What is “Pretty Marc”?
While The Seven Mugs is pretty cool, it’s still a cover band. Pretty Marc is a more artistic project of mine, where we really create stuff from zero. I write the lyrics and the basic chords, and send them to Patu (the other half of the band) who puts meat on the bones. We send it back and forth until we’re both happy. And we’re very grown up about it, I can tell him directly “hey, this is crap, I don’t like it” and vice versa, which is totally cool. Once we’re both happy and ready, we record and publish on Spotify and iTunes. It’s so easy to publish music these days. The company distributing our record is called DistroKid. We pay them 20 eu one time, and after that we send our music files and they put it out on seven, eight sites, and we get paid royalties based on clicks. In money terms it’s nothing, really. Last week we took a look how much we had made, and it was .23 cents! Who says there’s no money in music?! (laughs) This year we are going to publish some eight to ten songs and a few music videos as well, and after that we just might put our songs on an LP, ’cause vinyl is just so cool.

I see a new Harley Davidson in your future.
Subscribers of Spotify Premium pay 10 eu per month, and that’s diluted between all the songs by all the artists available on the platform. We’re two old guys who don’t have any false expectations of making any money. We just click together very well, work quickly and efficiently, and do cool stuff that we both love.

Patu plays the guitar?
He plays everything. He mixes, plays guitar, sax, He’s extremely talented, and even more passionate about music than I am.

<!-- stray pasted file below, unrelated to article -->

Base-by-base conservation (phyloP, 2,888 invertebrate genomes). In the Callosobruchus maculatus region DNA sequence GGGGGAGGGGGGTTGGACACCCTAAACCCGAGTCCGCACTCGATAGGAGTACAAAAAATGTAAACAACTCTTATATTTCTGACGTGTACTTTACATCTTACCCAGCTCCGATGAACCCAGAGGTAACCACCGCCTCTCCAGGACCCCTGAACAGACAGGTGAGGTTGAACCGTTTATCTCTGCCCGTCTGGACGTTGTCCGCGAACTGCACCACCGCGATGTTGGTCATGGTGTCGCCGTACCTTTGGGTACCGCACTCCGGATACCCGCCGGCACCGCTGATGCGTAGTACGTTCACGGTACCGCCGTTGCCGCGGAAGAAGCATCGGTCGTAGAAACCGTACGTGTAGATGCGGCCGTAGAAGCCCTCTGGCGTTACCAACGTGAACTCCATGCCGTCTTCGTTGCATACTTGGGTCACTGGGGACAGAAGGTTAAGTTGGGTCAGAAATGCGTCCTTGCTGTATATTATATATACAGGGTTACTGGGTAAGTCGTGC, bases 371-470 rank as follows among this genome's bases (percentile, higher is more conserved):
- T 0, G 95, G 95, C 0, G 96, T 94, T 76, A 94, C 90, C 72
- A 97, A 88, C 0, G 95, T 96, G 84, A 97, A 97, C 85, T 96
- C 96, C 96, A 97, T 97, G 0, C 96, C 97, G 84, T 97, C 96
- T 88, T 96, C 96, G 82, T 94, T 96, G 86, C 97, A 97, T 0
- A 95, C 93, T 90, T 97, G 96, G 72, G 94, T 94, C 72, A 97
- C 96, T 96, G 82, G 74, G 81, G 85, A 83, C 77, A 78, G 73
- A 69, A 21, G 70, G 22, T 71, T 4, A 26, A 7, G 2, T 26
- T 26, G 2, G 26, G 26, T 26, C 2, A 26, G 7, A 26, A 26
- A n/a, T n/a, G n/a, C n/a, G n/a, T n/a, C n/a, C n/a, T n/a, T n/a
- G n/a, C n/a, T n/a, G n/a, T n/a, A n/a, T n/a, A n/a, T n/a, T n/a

He looks like Bowie, and you look like Elton.
(laughs) He does, and I do! Every single time I’m abroad somebody stops me, wherever I go: “do you mind a selfie?” In the beginning I thought it was silly, but now I just go with it.

What happens if they ask for your autograph?
(laughs) I always tell that I’m NOT Elton, but they say “it doesn’t matter, just scribble something!” When I was with my daughters in LA a few years ago for a couple of weeks, TWELVE times I was stopped, plus all the buzz around, people going “OMG, it’s ELTON!” I could have a steady job over there being an Elton impersonator, I tell you.

Do you ever do Elton covers with the Mugs?
I’d like to, but the other guys don’t feel it much. I do my fair share of karaoke, and there I cover Elton.

He was at the Royal Wedding the other day.
I haven’t seen the Wedding yet, I got it on tape.

On TAPE?! VHS or Betamax?
I meant “recorded”! (laughs a lot) I am a dinosaur…

Do you still have projects regarding food?
No. I’ve done so much in the kitchen. And I’m in the wrong place for that. I know I could have become a big brand had I been somewhere else. But my wife wants to stay here, and I love her very much, so I stay here also. It’s a small sacrifice, but I’m happy.

Having been in so many places, what’s your nationality, would you say?
Well… I’ve been a few times in the US, and that’s kinda my thing; I get along with Americans. And also with Canadians. Maybe I’ll end up there one day, you never know. My wife doesn’t want to move, I respect it, and I’m not suffering. I had a pretty good run, I’ve done interesting stuff here. But you gotta keep an open mind and see which way the wind is blowing.

In the US, mavericks are revered.
If you have the brains and the initiative, you will get help there. I LOVE that. If you go just to be a burden to society of course they won’t welcome you, but if you bring a good attitude and ideas it’s a great place to prosper, I think. Today we had several American tourists at the restaurant, and I just clicked so well with them. In general, I seem to get along better with foreigners than with Finns. The “don’t be seen, stay low, don’t stick out” attitude doesn’t go well with me, I’m the opposite. I think I may be a bit too much for the basic Finn. (laughs). So what?

I could see it at the Mugs’ gig. You’re the one sticking out with your Jagger moves, while the others are quietly strumming in the background.
(laughs) That’s a very good observation. That’s me, that’s what I am. I have fun, I’m feeling stuff, and I’m not afraid to show it!


This is Marc’s website, this The Helsinki Book’s, and this is Pretty Marc’s.